Choosing appropriate learning rate for gradient descent

During the course we are presented with a way of choosing the appropriate learning rate alfa for gradient descent. It’s how I have been doing it in my personal exercises basically setting a higher reference value say 0.1 than running for N number of iterations after all iterations are done I visualize the cost/iteration graph and decide if I should increase or decrease the value.

However, this can be time-consuming before you get to a sensible value. For instance, I always compare my values for slope and intercept determined by N attempts of gradient descent to that of the SKLEARN Linear/LogisticRegression model as well as prediction using my own method and SKLEARN.predict method.

Somehow SKLEARN always gets better (not by a large margin) values for slopes and intercept. Looking at the code it uses a separate optimization library.

Looking at StatQuest we can find values for slope and intercept using the following formula:

x.mean * y.mean - (x * y).mean
----------------------------------------------  = slope
(x.mean)^2 - (x^2).mean

and

y.mean - slope * x.mean = y_intercept

This gives nearly identical values to what SKLEARN returns and gives predictions nearly exactly the same.

What I wanted to know is how well does this method apply in different scenarios compared to running gradient descent. Or is there a better way to determine slope & intercept values other than manual re-run of the gradient descent?

One thing I have been doing so that I don’t have to sit behind the PC is basically run gradient descent and calculate R^2 using it. Using R^2 I do the next runs increasing/decreasing the learning rate and the number of iterations. I do this N number of times then come back and see where I got and its usually somewhat close to SKLEARN.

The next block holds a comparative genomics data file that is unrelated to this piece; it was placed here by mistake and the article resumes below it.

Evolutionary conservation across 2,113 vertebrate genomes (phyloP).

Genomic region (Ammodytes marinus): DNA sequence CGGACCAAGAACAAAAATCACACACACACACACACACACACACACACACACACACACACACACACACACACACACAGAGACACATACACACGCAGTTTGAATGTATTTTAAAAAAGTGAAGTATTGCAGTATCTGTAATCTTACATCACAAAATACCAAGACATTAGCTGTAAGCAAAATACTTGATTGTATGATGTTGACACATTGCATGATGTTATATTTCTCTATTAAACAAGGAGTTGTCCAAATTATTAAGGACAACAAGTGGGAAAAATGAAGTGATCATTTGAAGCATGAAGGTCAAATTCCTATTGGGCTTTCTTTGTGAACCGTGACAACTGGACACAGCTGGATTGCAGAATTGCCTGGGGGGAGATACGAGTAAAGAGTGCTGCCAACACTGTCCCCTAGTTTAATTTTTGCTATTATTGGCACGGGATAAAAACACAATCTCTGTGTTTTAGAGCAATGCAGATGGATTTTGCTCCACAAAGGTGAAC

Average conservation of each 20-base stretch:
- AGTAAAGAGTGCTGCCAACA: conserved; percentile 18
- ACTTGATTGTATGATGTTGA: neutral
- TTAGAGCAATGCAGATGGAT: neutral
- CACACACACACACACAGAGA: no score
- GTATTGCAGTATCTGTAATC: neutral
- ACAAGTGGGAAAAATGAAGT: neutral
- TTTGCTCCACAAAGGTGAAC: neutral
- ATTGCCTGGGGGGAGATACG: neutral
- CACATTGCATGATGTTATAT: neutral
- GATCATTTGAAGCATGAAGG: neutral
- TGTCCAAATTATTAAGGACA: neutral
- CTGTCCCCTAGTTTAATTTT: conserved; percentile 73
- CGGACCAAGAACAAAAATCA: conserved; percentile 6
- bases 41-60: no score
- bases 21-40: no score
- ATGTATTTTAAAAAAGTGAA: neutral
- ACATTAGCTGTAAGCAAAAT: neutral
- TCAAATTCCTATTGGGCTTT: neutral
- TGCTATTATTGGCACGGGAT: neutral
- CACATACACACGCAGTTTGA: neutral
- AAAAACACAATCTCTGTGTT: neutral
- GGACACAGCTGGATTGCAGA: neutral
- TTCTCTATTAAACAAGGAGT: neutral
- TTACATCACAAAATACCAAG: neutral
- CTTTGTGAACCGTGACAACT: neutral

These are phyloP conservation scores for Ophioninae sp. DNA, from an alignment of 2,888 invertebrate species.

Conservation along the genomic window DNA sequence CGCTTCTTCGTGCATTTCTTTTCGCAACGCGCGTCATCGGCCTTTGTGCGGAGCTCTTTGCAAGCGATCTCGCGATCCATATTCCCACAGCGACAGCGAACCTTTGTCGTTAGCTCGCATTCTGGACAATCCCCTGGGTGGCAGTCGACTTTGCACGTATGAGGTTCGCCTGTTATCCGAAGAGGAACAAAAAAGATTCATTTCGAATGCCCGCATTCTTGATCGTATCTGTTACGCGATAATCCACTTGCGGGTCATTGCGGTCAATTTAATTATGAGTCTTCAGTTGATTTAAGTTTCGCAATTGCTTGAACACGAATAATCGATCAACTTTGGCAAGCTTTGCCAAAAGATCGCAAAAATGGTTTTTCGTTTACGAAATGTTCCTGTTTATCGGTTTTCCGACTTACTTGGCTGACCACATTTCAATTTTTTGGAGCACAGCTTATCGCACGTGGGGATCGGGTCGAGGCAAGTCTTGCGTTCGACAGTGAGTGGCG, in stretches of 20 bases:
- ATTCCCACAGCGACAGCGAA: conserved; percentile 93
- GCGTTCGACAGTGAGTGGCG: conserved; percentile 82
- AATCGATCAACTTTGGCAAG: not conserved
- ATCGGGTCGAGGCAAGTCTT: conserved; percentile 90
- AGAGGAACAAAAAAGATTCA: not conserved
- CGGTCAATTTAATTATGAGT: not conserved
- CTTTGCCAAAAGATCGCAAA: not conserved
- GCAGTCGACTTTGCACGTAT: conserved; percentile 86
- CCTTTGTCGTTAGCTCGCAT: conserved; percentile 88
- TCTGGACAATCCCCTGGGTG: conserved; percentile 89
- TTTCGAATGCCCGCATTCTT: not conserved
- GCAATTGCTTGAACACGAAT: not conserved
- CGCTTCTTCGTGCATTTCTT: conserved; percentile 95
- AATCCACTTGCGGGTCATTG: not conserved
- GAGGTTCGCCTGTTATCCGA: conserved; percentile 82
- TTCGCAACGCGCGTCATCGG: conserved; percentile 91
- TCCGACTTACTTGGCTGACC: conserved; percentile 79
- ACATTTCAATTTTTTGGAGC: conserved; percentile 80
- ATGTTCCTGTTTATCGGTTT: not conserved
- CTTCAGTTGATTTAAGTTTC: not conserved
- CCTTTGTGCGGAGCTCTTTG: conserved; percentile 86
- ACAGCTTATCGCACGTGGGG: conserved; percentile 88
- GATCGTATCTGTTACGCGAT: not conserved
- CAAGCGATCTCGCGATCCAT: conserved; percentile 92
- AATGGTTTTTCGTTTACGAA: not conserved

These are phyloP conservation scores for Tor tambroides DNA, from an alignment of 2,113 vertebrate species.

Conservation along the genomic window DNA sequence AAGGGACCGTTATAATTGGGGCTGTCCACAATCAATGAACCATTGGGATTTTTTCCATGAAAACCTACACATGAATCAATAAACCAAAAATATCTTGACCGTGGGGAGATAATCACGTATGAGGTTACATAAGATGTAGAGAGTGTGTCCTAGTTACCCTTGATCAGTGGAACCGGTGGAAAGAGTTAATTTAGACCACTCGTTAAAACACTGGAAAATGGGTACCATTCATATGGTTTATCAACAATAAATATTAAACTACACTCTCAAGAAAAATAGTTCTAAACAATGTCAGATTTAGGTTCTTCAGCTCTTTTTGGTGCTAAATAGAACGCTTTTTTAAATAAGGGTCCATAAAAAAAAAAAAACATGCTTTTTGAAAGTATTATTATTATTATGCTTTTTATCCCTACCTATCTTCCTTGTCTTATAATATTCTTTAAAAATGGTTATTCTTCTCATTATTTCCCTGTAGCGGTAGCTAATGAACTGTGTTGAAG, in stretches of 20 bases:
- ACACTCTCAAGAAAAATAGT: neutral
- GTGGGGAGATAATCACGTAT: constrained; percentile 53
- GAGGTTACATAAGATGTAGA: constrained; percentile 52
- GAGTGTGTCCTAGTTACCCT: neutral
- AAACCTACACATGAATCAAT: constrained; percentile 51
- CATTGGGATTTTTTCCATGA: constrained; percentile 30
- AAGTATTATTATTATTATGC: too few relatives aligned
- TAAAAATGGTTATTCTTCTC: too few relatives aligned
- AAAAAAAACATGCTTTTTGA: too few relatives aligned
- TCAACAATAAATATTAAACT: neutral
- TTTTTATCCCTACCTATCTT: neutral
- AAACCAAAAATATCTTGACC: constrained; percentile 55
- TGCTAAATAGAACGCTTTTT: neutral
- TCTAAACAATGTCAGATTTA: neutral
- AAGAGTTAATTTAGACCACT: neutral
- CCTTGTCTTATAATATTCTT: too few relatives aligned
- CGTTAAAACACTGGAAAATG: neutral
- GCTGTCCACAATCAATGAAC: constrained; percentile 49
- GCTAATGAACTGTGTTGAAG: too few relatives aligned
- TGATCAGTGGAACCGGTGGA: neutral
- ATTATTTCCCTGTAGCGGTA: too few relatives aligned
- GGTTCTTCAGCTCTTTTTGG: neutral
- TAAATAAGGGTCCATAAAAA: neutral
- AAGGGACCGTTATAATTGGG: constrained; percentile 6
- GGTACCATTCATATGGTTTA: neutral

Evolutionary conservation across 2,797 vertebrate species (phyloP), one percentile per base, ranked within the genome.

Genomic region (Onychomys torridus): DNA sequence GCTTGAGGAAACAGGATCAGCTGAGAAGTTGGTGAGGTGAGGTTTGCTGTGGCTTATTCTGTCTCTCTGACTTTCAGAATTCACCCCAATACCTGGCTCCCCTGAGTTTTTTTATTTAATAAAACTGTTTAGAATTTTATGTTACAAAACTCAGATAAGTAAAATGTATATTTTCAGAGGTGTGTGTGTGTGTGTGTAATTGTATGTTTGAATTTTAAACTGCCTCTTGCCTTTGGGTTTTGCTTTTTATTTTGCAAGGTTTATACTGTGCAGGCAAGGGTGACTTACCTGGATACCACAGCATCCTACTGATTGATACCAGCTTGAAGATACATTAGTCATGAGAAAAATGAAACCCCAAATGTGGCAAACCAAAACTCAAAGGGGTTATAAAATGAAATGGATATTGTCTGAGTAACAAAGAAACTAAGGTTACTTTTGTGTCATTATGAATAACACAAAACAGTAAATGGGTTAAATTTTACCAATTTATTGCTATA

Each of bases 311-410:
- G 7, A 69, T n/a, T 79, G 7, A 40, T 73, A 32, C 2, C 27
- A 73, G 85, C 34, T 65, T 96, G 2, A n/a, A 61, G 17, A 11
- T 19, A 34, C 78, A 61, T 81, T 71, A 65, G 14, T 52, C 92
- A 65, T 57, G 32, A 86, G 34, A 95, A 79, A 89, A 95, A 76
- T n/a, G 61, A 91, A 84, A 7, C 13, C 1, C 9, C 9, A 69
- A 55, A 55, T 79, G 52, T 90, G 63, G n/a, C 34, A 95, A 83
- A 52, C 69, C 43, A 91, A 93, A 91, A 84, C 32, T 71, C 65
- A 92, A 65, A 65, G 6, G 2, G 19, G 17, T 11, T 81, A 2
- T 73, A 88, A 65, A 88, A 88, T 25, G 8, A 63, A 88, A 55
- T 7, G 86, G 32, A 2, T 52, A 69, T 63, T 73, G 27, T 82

Hi @Kristjan_Antunovic,

Linear regression can be solved analytically, meaning that you can literally solve it by some simple algebra which is basically the formula that you have quoted. You may google the “Normal equation” for a more general form of the formula. Some packages use SVD-based methods to solve the linear regression problem instead of the Normal Equation and this is why sometimes you find different packages give very similar but not identical solution, even they are all not using gradient descent.

Because you can solve it with the Normal Equation, gradient descent is not always necessary here unless your dataset is just too big to fit into your computer’s memory and in such case you will need gradient descent which can be configured to only handle a small subset of your data at a time.

However, if it is not linear regression, there is no guarantee we can find an analytical solution. Actually most of the case we cannot. Here gradient descent is always a valid option to go for.

Cheers,
Raymond

1 Like

Thank you so much. @rmwkwok you are awesome.

You are welcome Kristjan. Thanks for sharing your findings with us too :slight_smile: